The misunderstanding was quickly resolved, and after learning about the status of the operations, Hastings presented his ideas and proposals for the organization of a navy. Mavrokordatos and Tombazis recognized in Frank Abney Hastings, a capable soldier with valuable naval knowledge that Greece needed, and a man with deep feelings of love for Greece. So they surrounded him with their trust and treated him with due respect. It was agreed that Hastings would enlist directly in the Navy of Hydra, and on April 30, 1822, he was appointed to command an important ship of the Tombazis brothers, the “Themistocles” (war corvette).
Hastings collaborated with Tombazis and Sachtouris, he was progressively loved by Greek sailors and he easily commanded ships and Greek crews. At the same time, however, he worked diligently to train the personnel of his ship, and to impose the principles of discipline, necessary to achieve high efficiency. One of his first missions was the naval campaign of retaliation against the Turks for the massacre in Chios.
In one naval operation, “Themistocles” had come too close to the Turkish-occupied coast, attempting to disembark part of his crew on a mission to northern Lesvos. The wind suddenly stopped being favourable and the ship became an easy target for the Turkish cannons firing from the land. The rest of the crew suddenly hid to avoid enemy bullets, as it appeared that the ship would sink. Hastings worked alone with the Captain, and with coordinated interventions on the sails, trying to get the most of the minimal wind, he managed to safely remove the ship. This act, his courage and bravery, made him a hero already from his first days in the Greek Navy.
Hastings participated with “Themistocles” in many military operations. In addition to his heroism, he also contributed with his innovative proposals. So he installed on the ship various modern measuring instruments for optimal navigation and accurate use of the artillery. In fact, he constantly made innovative proposals and suggested various improvements. Many of these, such as a series of special uses of the sails, or the use of a light anchor, were accepted. Others did not have such luck. For example, the Greeks did not want to place heavy cannons on their ships; as a result, they could not attack the Turkish ships from afar. So the basic strategy for attacking enemy targets was to use fire ships, which limited their operational capabilities. Hastings also insisted to install furnaces to heat the bullets before firing them to the enemy. The Greek ship-owners did not want to implement this suggestion either, because they considered it dangerous for their ships.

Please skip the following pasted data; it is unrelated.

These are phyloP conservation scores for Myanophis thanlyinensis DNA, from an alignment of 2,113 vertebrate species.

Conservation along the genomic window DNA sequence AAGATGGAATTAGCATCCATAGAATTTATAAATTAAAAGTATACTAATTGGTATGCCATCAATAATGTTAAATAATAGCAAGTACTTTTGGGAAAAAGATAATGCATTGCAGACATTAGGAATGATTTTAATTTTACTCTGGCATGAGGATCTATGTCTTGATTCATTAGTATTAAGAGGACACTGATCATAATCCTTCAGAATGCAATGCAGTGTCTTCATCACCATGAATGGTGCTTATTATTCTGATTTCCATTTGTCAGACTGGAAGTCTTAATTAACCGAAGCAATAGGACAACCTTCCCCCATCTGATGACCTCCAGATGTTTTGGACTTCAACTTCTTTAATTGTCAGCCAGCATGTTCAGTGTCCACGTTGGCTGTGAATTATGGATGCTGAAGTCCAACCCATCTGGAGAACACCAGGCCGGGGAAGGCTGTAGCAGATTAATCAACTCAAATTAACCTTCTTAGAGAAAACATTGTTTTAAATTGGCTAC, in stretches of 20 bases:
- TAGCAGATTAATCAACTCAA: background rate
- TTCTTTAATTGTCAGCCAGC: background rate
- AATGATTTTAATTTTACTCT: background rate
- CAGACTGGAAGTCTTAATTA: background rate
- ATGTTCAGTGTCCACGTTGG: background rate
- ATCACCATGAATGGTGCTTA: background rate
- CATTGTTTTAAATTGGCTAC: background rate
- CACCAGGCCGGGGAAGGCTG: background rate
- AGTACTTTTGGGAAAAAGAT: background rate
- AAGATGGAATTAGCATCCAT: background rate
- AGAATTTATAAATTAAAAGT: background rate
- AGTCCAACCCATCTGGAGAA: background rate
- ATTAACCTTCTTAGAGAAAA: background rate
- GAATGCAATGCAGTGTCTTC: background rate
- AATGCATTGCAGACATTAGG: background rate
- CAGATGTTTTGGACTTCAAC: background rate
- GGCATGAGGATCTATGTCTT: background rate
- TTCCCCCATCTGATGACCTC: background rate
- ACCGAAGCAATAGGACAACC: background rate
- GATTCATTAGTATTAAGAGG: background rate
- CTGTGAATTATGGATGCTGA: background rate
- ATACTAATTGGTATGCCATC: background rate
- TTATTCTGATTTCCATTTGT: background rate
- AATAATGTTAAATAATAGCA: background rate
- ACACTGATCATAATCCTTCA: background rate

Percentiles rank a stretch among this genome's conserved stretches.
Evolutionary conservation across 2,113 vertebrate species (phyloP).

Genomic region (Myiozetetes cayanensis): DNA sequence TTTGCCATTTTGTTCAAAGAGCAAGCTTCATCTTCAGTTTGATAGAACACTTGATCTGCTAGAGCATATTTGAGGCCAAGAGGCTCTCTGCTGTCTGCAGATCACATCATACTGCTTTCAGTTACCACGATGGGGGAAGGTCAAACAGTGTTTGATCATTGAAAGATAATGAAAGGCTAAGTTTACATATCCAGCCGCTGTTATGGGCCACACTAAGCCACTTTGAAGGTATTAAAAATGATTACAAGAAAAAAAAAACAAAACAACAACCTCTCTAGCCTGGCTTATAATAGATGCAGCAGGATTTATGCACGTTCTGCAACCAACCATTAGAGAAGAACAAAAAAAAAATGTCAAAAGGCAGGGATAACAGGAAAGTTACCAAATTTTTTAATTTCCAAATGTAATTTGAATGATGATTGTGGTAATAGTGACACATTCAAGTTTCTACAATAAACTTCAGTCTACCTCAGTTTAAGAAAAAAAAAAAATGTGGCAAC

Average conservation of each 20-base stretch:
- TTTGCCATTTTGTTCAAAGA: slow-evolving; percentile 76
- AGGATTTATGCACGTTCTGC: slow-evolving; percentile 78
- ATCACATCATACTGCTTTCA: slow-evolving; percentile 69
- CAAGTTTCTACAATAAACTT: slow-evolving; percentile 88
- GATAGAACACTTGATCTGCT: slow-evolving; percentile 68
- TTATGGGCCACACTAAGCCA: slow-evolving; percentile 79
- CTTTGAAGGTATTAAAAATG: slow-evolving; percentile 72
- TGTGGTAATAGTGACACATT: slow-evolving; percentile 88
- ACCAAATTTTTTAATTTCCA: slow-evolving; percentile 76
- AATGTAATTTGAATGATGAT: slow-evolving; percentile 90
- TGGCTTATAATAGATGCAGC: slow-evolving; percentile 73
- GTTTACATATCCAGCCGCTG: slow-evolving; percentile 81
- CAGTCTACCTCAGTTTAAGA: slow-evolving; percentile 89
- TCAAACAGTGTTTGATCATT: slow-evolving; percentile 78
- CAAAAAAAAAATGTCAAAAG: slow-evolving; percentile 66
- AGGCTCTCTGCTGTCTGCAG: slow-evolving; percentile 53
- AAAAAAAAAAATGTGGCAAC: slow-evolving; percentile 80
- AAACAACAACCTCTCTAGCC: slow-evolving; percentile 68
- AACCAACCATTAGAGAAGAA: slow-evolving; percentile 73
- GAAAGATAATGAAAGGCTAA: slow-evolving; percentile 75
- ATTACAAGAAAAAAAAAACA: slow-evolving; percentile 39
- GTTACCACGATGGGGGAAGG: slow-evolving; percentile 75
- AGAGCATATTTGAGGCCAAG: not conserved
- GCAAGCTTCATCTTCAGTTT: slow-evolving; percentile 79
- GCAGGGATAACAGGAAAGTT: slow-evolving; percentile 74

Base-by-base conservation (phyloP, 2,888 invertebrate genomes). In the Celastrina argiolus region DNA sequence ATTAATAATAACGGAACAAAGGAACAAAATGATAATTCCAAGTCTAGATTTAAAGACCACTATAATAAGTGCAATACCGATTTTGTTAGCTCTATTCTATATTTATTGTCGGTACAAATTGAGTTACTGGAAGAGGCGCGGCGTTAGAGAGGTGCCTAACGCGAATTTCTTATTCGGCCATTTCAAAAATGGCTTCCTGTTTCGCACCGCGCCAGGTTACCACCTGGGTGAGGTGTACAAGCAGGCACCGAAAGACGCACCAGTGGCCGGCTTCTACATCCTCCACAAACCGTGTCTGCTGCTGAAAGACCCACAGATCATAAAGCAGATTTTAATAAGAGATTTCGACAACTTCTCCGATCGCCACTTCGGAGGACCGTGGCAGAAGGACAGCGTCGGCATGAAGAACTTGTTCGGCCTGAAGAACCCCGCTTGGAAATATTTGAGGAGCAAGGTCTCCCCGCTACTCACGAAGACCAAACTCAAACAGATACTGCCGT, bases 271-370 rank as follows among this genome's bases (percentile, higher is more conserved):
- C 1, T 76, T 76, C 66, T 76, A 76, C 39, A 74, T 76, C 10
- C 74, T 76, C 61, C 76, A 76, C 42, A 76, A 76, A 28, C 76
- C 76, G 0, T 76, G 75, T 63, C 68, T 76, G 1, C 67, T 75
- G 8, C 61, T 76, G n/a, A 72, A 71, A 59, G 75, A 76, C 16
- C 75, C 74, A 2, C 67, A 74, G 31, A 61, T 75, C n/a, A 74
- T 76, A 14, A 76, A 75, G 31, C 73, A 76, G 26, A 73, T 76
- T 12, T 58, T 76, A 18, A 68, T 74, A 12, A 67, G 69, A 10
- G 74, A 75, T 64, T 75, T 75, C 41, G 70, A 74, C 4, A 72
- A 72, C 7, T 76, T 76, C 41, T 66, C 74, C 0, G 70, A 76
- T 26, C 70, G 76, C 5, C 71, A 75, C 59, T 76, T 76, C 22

Hastings realized that many of his proposals were rejected by the Greek captains because they were owners of their private ships, and did not want to endanger them. For this reason he was dissatisfied with Miaoulis and asked to be transferred to the mainland. There he received the rank of Colonel of the Artillery and was assigned the command of the Greek Artillery. This was based on a few and almost useless old cannons. Hastings tried to rely on his know-how in artillery to use it in the best possible way the cannons, during the bombing of the castle of Nafplion from Bourtzi (the small island in front of the port), which was controlled by the Greeks.